First you have to understand
that many many visitors have never looked at a photograph
as a work of art before. That’s chiefly because
photographs are so ubiquitous Their everywhere. Almost
everyone has a camera. Almost everyone makes snapshots
of their travels or their family. So, therefore, when people encounter
photographs framed on the walls, they sometimes are a little baffled about
what it is and why they are seeing it. There are certain photographers whose work I have always been particularly
attracted to because of the strength and quality
of the work itself. Two names from the
nineteenth century are Julia Margaret Cameron the great
British photographer, because the work is so rich and
has been relatively unstudied. Another photographer from the
nineteenth century is Carlton Watkins whose an American photographer. He is a particular favorite of mine,
because of his particular approach, his very intellectual and
yet emotional approach. In the twentieth century Gertrude
Kasebier, Doris Ulmann, Walker Evans. These are some of my very favorites. Each of them produced a hand full of
pictures or at least a single picture, that I kind of carry in a
little imaginary wallet book. A book with my favorites in them. Among the preconceptions or
misconceptions about photography is that it is a purely mechanical
art, and that it is somehow lacking in imagination. Let’s take for
an example Gustave Le Gray photograph. He chooses a Beach tree that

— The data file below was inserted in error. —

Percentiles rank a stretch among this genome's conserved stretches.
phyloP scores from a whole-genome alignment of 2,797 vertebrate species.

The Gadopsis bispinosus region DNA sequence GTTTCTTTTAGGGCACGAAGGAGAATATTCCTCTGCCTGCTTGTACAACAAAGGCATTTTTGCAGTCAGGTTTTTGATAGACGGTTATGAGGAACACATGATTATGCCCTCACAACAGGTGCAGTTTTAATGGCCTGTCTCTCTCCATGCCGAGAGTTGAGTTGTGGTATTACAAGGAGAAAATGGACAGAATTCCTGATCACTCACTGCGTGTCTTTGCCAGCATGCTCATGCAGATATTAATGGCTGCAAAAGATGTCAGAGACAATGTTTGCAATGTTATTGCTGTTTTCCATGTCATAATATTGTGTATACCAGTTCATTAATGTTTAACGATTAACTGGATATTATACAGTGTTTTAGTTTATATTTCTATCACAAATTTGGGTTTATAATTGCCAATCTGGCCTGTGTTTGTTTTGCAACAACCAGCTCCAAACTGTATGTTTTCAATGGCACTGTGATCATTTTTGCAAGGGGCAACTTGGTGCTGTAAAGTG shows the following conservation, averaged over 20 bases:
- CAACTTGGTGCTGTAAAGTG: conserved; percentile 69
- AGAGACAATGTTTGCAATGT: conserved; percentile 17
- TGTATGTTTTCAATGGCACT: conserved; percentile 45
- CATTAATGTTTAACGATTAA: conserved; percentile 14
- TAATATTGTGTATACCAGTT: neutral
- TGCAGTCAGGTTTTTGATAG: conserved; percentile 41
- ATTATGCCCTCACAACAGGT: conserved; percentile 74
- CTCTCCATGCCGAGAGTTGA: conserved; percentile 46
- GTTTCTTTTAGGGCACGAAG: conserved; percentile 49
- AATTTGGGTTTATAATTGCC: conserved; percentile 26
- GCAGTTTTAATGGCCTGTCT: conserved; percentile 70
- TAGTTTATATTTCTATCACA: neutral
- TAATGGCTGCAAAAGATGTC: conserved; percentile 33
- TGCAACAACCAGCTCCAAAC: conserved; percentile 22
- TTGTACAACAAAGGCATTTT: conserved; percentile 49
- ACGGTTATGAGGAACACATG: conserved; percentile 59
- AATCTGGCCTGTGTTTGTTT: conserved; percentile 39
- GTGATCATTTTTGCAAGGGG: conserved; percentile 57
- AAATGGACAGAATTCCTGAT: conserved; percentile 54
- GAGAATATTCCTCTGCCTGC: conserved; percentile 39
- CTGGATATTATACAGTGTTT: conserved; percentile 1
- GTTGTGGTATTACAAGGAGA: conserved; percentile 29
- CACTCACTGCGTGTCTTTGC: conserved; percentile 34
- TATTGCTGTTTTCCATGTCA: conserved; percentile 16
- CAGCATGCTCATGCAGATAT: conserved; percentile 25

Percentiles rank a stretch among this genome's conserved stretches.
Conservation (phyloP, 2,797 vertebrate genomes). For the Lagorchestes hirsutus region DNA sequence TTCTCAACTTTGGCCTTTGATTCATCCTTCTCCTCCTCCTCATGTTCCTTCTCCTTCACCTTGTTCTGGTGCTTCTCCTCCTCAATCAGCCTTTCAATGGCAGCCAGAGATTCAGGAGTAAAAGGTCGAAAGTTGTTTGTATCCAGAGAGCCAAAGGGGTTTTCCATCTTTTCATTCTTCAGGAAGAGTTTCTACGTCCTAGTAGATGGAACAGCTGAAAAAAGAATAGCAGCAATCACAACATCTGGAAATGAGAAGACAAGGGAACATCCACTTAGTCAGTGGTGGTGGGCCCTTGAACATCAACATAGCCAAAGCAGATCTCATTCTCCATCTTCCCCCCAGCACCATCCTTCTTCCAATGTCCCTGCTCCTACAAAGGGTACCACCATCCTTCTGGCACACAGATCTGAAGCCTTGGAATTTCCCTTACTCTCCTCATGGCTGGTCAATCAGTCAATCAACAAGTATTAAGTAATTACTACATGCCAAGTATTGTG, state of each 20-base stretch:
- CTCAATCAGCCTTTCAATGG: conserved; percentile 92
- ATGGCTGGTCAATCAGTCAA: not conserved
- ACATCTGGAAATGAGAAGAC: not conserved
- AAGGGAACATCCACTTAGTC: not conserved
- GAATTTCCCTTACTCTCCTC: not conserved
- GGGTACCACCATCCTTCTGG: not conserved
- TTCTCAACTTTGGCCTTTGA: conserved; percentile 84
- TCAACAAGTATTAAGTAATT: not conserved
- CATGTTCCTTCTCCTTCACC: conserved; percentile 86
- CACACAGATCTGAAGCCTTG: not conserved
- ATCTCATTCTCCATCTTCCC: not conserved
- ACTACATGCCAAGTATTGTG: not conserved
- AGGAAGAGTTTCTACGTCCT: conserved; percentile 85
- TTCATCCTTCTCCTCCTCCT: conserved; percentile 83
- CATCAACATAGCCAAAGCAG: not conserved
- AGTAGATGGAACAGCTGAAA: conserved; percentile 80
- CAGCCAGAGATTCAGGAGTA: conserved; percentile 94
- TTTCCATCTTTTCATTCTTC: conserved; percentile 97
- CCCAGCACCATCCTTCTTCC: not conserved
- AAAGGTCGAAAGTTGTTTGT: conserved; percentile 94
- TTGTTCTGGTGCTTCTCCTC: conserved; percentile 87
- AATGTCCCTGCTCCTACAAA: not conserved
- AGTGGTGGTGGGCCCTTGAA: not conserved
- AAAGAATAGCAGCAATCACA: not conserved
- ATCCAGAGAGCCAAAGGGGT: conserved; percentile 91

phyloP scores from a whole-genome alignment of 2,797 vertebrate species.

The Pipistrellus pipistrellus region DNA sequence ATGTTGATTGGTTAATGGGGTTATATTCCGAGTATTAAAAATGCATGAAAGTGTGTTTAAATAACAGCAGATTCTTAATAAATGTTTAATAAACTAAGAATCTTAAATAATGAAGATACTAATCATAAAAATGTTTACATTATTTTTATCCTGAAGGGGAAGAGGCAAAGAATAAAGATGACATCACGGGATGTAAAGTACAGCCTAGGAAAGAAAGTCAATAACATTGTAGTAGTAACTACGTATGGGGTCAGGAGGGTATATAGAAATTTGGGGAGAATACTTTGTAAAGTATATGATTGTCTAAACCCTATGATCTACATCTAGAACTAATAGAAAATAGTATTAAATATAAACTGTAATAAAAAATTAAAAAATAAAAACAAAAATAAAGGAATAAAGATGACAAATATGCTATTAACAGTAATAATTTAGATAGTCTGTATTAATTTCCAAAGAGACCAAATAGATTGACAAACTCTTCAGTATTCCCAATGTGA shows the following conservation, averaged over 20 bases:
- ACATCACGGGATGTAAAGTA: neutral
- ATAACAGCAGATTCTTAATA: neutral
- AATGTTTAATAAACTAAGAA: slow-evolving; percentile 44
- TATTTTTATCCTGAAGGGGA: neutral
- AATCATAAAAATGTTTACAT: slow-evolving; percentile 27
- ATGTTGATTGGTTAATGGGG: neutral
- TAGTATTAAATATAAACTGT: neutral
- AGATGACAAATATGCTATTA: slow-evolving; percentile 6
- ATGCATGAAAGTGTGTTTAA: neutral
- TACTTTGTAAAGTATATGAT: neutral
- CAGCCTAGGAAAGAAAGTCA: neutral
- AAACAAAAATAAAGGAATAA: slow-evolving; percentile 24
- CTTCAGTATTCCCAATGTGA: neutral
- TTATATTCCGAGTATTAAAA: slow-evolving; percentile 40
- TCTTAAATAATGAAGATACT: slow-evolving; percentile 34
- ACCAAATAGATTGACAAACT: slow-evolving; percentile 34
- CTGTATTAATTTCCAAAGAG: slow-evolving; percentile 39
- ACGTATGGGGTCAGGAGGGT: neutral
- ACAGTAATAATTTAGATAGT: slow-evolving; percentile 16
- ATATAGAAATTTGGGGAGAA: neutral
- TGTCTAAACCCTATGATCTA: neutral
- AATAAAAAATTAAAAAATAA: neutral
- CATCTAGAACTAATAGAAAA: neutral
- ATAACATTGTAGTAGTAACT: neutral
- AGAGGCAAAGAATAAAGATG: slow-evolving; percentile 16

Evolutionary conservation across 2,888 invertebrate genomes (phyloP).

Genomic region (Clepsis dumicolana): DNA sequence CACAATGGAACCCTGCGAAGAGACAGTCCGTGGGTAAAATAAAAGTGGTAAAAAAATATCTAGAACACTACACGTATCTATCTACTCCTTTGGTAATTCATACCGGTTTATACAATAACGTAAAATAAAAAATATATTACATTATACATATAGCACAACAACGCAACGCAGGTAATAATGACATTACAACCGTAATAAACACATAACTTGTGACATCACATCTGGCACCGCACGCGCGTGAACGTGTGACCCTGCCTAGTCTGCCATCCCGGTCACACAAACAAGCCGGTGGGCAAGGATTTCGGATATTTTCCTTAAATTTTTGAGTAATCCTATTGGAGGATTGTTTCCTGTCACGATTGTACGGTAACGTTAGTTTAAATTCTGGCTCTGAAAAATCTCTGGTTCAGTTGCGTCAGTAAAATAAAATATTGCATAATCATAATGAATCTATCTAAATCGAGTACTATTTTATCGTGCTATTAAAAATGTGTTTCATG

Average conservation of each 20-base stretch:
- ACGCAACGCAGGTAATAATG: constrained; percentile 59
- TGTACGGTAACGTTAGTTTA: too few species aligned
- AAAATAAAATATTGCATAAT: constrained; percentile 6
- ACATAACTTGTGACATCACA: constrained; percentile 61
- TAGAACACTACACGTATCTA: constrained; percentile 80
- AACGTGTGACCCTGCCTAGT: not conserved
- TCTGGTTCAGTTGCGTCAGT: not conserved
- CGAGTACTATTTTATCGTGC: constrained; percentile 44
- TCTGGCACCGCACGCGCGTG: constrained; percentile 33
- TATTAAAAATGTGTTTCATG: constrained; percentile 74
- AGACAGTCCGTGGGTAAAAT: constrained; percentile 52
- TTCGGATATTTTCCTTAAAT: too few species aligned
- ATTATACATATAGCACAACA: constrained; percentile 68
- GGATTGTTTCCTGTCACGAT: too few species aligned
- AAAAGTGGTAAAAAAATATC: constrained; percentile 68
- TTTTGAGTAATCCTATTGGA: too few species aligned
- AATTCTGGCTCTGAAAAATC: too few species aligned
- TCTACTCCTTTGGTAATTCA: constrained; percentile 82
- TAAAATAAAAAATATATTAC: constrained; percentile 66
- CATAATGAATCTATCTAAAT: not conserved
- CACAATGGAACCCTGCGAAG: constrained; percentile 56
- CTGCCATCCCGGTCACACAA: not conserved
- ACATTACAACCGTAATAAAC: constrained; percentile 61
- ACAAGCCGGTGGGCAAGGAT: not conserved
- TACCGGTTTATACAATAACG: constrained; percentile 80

seems to be distinguished by nothing other than a gnarly root. The roll of the imagination
here is one of not only choosing a tree that has great character, but also choosing to
photograph it at a time of day, when the light is falling on it in a
particularly magical and poetic way. The photographer has a
relatively limited number of choices exclusively open to him. One is the light that
it’s going to be made in, second is what is idea
behind the photograph, Third , where will I stand?
Where will I hold the camera to observe what it is I decide to photograph? Alfred Stieglitz is chosen to
photograph Georgia O’Keeffe with the camera at her waist
level cutting off her head. Most photographs, individual photographs,
don’t have the kind of story to tell that the photographs Stieglitz
made of O’Keeffe do tell. They tell practically every
aspect of their relationship. It’s moments of attachment.
It’s moments of estrangement. It’s moments of formality.
It’s moments of informality.

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